Taking the plunge for the Special Olympics

By Melanie Savage - Staff Writer
Coventry - posted Tue., Dec. 10, 2013
A group of freshmen from Coventry High School heads into Coventry Lake during a Penguin Plunge sponsored by Connecticut Special Olympics on Dec. 7. They are (l-r) Harlee, Faith, Fernanda and Nichole. Photos by Melanie Savage.
A group of freshmen from Coventry High School heads into Coventry Lake during a Penguin Plunge sponsored by Connecticut Special Olympics on Dec. 7. They are (l-r) Harlee, Faith, Fernanda and Nichole. Photos by Melanie Savage.

State Rep. Tim Ackert (R-8) stood with newly-elected Coventry Town Council member (and local veteran) Micah Welintukonis inside the Coventry Senior Center on Dec. 7. The two were preparing for this year’s Penguin Plunge, to benefit Special Olympics Connecticut. “This will be the last year,” said Ackert. “Five years is enough.”

“You say that now…” joked Welintukonis.

“We were down here this morning and the sun was shining; it was warm,” said Ackert. “You think, this is going to be easy.” But between the early-morning hours and the noon start time, the weather had changed, and plungers faced cloudy skies and temperatures in the mid-30s, with a wind chill making it feel about 10 degrees colder. “It’s going to feel really cold coming out of that water,” said Ackert.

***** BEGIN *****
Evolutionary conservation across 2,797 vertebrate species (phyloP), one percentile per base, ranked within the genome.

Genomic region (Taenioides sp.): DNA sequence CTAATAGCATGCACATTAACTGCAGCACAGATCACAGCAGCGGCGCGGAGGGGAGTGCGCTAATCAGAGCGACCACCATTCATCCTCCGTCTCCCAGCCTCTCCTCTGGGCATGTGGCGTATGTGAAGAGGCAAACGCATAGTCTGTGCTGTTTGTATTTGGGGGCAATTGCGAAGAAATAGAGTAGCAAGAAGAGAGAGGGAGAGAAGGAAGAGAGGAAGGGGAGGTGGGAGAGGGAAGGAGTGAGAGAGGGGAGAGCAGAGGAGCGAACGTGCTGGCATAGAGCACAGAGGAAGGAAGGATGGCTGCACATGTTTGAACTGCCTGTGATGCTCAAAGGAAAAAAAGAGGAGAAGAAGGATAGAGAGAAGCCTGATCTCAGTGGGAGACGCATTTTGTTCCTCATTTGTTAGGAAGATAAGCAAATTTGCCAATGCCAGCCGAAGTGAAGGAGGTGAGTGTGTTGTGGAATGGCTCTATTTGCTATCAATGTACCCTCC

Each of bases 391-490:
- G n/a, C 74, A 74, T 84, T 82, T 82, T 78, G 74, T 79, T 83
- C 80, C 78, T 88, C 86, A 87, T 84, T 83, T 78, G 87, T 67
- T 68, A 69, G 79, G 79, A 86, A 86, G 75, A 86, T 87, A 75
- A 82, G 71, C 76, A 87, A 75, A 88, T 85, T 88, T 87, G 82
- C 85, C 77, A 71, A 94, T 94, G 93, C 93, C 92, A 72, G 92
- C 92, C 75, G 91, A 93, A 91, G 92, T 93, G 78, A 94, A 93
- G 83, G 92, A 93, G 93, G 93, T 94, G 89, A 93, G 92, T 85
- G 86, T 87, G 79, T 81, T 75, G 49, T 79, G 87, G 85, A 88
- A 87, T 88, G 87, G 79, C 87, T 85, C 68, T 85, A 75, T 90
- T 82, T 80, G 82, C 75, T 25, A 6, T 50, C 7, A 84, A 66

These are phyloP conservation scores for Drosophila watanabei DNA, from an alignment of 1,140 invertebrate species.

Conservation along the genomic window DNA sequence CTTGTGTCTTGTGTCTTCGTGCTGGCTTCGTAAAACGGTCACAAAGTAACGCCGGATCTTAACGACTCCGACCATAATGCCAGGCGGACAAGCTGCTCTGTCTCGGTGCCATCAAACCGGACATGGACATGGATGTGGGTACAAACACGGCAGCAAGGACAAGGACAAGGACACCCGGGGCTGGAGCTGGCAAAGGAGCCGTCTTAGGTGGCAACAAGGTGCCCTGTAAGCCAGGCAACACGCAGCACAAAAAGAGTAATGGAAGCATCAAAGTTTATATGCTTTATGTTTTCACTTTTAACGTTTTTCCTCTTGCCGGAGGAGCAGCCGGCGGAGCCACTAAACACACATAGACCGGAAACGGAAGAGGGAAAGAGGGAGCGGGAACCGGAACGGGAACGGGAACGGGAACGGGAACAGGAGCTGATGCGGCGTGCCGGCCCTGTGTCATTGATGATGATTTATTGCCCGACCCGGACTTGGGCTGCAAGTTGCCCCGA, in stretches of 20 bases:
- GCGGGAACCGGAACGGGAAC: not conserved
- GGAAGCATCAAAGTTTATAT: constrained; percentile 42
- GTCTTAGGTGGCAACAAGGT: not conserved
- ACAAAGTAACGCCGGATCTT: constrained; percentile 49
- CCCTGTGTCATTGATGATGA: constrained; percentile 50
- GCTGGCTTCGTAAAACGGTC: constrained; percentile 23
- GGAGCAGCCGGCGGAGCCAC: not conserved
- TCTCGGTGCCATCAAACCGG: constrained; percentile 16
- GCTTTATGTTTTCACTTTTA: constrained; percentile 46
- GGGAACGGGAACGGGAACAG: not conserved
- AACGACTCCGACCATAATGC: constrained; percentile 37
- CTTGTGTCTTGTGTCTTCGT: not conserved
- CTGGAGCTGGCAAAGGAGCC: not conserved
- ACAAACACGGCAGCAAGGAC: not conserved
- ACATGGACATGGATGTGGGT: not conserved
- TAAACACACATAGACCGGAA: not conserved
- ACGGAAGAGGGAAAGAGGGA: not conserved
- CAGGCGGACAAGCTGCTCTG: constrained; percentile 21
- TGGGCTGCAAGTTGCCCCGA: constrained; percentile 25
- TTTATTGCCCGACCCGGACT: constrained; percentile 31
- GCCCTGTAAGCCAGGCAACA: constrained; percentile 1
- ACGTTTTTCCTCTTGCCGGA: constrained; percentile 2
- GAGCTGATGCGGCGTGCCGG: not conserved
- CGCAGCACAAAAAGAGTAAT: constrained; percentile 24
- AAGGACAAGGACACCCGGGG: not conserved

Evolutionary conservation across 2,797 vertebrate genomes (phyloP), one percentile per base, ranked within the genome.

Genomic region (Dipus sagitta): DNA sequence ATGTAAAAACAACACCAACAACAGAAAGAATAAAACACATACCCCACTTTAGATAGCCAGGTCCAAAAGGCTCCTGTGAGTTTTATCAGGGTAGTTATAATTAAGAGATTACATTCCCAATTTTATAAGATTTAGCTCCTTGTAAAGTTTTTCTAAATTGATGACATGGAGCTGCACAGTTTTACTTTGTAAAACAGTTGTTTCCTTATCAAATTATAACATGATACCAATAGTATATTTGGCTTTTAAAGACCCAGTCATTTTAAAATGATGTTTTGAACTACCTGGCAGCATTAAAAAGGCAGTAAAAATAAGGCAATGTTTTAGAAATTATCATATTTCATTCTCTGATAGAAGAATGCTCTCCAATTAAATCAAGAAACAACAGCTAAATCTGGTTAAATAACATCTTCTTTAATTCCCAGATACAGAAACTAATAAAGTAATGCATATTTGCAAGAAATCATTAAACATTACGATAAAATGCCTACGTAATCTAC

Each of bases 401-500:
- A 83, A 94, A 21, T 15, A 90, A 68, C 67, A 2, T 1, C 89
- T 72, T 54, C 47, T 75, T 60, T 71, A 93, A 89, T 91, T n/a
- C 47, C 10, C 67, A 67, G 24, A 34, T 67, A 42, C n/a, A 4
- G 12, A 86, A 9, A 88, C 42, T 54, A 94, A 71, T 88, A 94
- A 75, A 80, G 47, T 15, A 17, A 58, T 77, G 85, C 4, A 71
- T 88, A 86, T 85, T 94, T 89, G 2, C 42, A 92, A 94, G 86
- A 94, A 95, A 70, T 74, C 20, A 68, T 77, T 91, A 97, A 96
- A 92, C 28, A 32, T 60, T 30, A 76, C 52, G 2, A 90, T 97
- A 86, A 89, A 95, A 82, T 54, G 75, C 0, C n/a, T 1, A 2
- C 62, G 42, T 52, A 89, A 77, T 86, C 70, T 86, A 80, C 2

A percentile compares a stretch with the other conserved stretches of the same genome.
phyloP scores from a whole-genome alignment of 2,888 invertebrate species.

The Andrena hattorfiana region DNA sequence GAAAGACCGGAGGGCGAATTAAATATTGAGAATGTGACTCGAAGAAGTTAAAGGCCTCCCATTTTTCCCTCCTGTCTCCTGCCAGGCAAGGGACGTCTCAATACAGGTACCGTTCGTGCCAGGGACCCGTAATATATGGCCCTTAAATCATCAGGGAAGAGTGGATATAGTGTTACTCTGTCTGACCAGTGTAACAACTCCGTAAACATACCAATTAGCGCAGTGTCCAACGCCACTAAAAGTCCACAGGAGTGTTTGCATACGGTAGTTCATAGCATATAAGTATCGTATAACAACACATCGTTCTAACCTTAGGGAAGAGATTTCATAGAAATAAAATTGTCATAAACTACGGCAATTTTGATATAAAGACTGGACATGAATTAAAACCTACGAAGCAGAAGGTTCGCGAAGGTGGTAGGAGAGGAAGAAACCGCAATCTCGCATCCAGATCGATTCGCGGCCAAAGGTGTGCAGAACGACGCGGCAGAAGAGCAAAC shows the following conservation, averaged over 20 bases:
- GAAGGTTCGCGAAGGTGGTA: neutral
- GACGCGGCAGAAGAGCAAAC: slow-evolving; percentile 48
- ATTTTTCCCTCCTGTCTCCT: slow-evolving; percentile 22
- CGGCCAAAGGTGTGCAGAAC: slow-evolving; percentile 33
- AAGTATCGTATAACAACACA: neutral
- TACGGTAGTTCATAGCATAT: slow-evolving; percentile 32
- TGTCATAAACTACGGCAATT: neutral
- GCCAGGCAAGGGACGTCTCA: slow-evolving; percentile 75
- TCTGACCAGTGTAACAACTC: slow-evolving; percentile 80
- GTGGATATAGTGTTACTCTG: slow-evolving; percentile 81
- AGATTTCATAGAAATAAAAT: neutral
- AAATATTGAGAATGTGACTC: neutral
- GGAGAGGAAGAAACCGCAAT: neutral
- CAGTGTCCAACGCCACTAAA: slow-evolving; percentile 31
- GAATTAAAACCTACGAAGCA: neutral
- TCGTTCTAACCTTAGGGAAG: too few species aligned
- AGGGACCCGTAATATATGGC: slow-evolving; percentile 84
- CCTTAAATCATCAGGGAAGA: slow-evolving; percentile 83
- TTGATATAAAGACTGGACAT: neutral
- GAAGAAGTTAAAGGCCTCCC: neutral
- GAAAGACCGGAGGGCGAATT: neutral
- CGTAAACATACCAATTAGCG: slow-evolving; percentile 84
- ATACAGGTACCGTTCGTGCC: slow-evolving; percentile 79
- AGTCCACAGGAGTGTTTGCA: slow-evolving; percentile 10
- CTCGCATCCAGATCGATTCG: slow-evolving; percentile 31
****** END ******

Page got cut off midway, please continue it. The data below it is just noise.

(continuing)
Nearby, Coventry High School freshmen Fernanda, Nichole, Faith and Harlee were getting changed in preparation for their first plunge. “We always heard about it, and we wanted to try something new,” said Fernanda.

The Coventry Penguin Plunge was started as a joint venture between the Coventry Police Department and the Eastern Connecticut State University Police Department. The Coventry plunge kicked off the season for Special Olympics Connecticut, with eight events planned throughout the state.

Senior Director of Special Events for Special Olympics Connecticut Lisa Carlone said that the Coventry event is the newest plunge in the state. Altogether, the events represent “our largest grassroots fund raiser,” said Carlone, citing an expected $550,000 in revenue state-wide. “We’re looking for a really good year this year,” said Carlone.

The Coventry event included contingents from many different groups, including the Coventry Volunteer Fire Department, Dimitri’s and Lakeview restaurants, and the Eastern Best Buddies program. For more information about Special Olympics Connecticut, go to www.soct.org.


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